Spoiled heiress Louise Durant decides to leave the comfort of her father's estate in southern France to study piano at the Music Conservatory in Zurich, despite she knowing she not having ...
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Charles returns to Paris to reminisce about the life he led in Paris after it was liberated. He worked on "Stars and Stripes" when he met Marion and Helen. He would marry and be happy ... See full summary »
Upper class Americans Noel and Meg Johnson have a twenty-six year old daughter named Clara Johnson. Clara suffered a head injury as a child which resulted in her being mentally disabled. ... See full summary »
Olivia de Havilland,
Toni lives with her father, writer Matthew Martin, in the Sequoia forests of California. While walking, she finds and brings home, a small puma which she calls 'Gato' and a young fawn, ... See full summary »
Chester M. Franklin,
Edwin L. Marin
Samuel S. Hinds
After landing a job singing on the radio, Jane Froman marries musical accompanist Don Ross. Under Don's management, Jane rises to stardom and is invited to perform for the troops during ... See full summary »
Spoiled heiress Louise Durant decides to leave the comfort of her father's estate in southern France to study piano at the Music Conservatory in Zurich, despite she knowing she not having the talent or desire to be a professional pianist. She is going there to follow her new boyfriend, violinist Paul Bronte, who is completing his final year of studies there and who she hopes eventually to marry. Not even knowing Paul, this move does not sit well with Louise's father, Nicholas Durant, as he values success over all else, Paul who is not a success. Louise hopes to find her place in Paul's musical life, she not truly understanding the all-consuming passion he and many of the other students have for music. In her view of their world, Louise finds that she cannot be a complementary figure in that musical life as she wants but is in direct competition with it. As such, some students resent Louise for taking away from Paul's talent, while others resent Paul for believing he can give in to ...Written by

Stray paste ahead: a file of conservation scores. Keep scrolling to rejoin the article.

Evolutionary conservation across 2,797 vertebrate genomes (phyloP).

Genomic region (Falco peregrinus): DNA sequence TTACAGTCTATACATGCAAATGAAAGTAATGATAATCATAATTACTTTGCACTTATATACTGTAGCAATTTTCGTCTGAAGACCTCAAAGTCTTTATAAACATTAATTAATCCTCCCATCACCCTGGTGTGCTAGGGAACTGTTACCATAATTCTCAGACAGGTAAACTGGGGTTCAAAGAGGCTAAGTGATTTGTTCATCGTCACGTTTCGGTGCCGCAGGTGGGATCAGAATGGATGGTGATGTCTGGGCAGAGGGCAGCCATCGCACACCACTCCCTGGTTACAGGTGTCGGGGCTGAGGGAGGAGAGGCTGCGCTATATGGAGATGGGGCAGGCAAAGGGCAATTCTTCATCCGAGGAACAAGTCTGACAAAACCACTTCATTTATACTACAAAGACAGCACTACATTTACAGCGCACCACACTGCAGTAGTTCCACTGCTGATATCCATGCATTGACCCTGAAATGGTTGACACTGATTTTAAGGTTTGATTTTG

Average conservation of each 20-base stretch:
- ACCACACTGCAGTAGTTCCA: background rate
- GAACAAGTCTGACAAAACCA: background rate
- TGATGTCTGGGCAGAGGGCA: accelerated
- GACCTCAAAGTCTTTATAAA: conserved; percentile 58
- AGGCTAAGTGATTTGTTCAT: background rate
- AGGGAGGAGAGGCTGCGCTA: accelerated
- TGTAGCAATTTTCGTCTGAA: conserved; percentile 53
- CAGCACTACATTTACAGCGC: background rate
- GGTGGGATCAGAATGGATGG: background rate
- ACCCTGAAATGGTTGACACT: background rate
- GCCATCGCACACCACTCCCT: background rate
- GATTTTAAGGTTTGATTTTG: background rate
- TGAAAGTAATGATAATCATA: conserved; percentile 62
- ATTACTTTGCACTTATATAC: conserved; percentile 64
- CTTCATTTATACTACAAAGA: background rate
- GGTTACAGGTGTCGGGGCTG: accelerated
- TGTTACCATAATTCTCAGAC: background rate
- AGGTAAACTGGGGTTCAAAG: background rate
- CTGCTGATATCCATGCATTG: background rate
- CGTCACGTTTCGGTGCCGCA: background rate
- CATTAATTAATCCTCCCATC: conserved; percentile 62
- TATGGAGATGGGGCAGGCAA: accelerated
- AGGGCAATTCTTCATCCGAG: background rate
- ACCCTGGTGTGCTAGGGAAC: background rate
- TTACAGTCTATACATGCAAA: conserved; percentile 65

When James comes out of Professor Schumann's office and passes through the gate, its hinges are on the right and it opens anti-clockwise. Later, when Paul passes through the same gate, its hinges are on the left and it opens clockwise. See more »
Rhapsody is all about beautiful music and beautiful Elizabeth Taylor. Taylor, in a short, stylish hairdo, is at the height of her beauty in this stunningly photographed color film. And she's not the only beauty. Vittorio Gassman plays one of her love interests. Just try keeping your eyes off of him. Handsome John Ericson is the other man in her life.
All in all, it's candy for the eyes and ears, gorgeous to watch and to listen to with all that classical music. Elizabeth Taylor plays a role perfect for her, i.e., a spoiled, rich brat. She follows the man of her dreams, Gassman, a gifted violinist, to music school in Zurich, even though her own musical ability is pathetic and she'll have nothing to do except wait around for him to finish classes and rehearsals. When it's obvious that Gassman is totally immersed in his music, she begins to compete with the violin for his attention.
All three leads are excellent, as is Louis Calhern as Taylor's father. Taylor wears beautiful outfits. I'm certain this film was intended to be a showcase for her beauty, and there it succeeds. Despite some harsh comments made on the board, I think this you just have to take it for what it was intended to be and no more. Very entertaining.
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